Hailing from the stark and unyielding deserts of the United States, Juheun emerges from the…
The Southampton-born and bred producer Biscits has been rising rapidly in recent years, with releases on SOLOTOKO, Toolroom, Cr2 Records, and more. In 2019 he was one of the top 10 selling artists on Beatport and is currently receiving over half a million monthly streams across platforms, demonstrating his deserved popularity. Slowly beginning to tighten his grip on the world of house music, Biscits is aided by an unparalleled sonic signature that makes his productions not only attention-warranting but undeniable in the same breath.
This April the prolific UK artist makes a hotly-awaited return to Solardo’s label with a weighty double serving in the form of ‘Jungle Sound’. In order to celebrate his upcoming release on Sola, Biscits shares 5 creative and mental studio tips.
1. Stop making excuses
You don’t need the best and most expensive equipment, some of the best music ever created was produced on computers made literally before you were born. Be willing to sacrifice in order to prioritize your music-making goals. If you genuinely think you don’t have time to make music then it’s never going to happen.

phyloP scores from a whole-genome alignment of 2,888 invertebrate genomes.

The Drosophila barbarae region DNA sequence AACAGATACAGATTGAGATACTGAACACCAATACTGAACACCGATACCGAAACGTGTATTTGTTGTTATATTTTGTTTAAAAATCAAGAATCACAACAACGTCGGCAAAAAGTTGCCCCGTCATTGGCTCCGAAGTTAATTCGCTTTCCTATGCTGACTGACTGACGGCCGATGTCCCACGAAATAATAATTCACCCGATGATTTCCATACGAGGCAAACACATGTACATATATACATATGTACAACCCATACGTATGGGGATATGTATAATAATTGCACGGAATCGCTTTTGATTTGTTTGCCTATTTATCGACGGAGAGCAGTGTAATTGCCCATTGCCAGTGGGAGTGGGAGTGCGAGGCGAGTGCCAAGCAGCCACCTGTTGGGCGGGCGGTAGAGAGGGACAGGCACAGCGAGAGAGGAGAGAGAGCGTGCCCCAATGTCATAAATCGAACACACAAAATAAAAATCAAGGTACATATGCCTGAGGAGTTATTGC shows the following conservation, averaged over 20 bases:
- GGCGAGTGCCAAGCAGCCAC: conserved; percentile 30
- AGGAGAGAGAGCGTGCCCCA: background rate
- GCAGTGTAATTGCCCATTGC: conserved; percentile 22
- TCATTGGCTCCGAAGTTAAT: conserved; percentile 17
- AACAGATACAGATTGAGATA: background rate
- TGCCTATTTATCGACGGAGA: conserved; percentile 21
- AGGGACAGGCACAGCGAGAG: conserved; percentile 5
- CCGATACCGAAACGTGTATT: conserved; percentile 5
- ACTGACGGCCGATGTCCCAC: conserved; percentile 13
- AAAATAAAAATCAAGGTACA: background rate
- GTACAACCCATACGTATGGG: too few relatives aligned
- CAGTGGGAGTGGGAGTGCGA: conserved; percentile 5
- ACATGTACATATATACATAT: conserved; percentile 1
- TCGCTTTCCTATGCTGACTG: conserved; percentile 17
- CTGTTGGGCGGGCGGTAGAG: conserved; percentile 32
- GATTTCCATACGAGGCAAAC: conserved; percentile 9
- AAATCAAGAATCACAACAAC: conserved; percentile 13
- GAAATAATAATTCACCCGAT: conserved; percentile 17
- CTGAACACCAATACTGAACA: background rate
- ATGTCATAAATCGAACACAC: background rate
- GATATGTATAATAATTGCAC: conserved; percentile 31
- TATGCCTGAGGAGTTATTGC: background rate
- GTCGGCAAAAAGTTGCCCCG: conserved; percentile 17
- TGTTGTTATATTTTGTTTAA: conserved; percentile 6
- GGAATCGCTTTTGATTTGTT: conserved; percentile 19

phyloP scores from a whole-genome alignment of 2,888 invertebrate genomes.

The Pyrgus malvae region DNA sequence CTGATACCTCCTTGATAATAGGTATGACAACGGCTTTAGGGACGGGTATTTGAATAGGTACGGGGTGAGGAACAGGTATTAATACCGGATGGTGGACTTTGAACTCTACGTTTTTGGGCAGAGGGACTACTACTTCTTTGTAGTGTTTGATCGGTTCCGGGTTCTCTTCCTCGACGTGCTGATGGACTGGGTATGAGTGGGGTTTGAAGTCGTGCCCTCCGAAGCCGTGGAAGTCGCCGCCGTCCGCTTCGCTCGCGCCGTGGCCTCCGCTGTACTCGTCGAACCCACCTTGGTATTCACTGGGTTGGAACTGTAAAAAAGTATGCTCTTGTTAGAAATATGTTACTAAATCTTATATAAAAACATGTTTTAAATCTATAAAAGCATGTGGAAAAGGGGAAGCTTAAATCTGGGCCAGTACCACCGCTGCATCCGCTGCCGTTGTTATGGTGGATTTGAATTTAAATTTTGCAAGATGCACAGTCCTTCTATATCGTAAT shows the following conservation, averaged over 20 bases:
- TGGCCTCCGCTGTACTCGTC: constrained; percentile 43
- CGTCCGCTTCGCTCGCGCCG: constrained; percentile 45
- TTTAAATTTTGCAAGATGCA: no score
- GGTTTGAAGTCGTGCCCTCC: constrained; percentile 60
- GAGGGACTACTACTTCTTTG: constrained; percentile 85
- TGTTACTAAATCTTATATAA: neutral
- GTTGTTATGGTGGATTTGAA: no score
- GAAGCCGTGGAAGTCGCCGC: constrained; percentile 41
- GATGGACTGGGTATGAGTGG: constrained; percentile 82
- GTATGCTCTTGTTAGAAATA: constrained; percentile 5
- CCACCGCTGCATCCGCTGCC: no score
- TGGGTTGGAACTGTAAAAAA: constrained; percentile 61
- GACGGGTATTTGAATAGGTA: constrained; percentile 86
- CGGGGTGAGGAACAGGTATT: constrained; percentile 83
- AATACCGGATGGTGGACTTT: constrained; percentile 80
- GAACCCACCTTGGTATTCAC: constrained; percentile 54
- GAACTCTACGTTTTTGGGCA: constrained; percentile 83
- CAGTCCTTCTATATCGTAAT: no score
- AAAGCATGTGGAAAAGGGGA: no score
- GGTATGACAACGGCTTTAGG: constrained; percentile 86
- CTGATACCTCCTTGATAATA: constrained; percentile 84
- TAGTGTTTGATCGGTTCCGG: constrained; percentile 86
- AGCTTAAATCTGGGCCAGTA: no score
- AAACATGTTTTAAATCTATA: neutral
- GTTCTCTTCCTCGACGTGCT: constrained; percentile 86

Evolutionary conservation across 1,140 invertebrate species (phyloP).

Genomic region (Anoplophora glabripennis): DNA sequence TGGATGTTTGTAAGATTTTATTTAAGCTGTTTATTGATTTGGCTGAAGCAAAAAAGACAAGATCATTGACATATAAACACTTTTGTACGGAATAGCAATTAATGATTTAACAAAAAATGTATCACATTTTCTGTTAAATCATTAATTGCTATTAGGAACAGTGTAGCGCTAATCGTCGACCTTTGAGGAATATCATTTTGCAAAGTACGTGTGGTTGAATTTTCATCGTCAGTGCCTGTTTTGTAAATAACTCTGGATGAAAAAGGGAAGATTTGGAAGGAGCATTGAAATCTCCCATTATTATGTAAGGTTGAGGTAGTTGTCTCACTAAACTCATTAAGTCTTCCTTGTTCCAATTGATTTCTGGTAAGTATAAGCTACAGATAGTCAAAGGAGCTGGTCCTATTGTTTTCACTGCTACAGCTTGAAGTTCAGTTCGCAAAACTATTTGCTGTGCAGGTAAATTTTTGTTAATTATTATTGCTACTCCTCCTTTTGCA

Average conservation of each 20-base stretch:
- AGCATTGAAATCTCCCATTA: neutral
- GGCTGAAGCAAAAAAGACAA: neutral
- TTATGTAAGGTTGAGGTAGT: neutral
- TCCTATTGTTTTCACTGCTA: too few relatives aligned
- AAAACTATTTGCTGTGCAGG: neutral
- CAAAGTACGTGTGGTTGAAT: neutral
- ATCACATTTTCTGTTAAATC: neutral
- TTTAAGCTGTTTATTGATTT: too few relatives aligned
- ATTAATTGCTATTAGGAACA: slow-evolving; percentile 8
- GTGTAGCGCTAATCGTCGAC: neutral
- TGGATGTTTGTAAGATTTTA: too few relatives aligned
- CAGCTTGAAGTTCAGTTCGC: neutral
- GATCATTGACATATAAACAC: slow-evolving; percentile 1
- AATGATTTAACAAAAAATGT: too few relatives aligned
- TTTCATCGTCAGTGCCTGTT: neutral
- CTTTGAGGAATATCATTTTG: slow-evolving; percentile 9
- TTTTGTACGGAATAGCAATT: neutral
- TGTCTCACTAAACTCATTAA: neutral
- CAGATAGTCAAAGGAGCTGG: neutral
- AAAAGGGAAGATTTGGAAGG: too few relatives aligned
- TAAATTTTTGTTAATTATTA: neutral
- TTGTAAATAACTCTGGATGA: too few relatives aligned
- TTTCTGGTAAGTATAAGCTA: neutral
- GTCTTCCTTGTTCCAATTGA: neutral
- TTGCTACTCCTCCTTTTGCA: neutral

2. Never stop learning
Always assume that you have more to learn, because you probably do. Never assume that you know more than someone else. Set aside time to learn and grow, whether it’s watching YouTube tutorials, reading production articles, digging for new Plugins, or even asking a mate ‘How did you make that sound?!’
3. The result is more important than the method
Don’t get caught up in the process, remember the end goal of creating a song/track. It’s all good doing something really clever and complicated in the production process but if the track at the end sounds like shit then…what’s the point?
Things are going to take longer than you think, so try to keep a level head when confronted with delays. When producing a track it’s better to spend an extra hour, day, or week getting it right. Once it’s out, it’s out, there’s nothing worse than hearing your track being played in a club or on the radio and thinking ‘God, that snare sounds like shit. I hope nobody notices!’.
5. Live it
I’ve found that in order to fully understand a genre of music you must fully commit to listening and experiencing as much of it as possible. It’s no good to dip your toe in here and there and then expect to become a great producer within a scene. You must try to understand where your music will fit within the musical landscape. Be aware of trends and then consider how you wish to react to them musically, whether to jump on the bandwagon or to avoid them like the plague.
Biscits’s ‘Jungle Sound’ will be out on April 30th via Sola. Pre-order your copy here.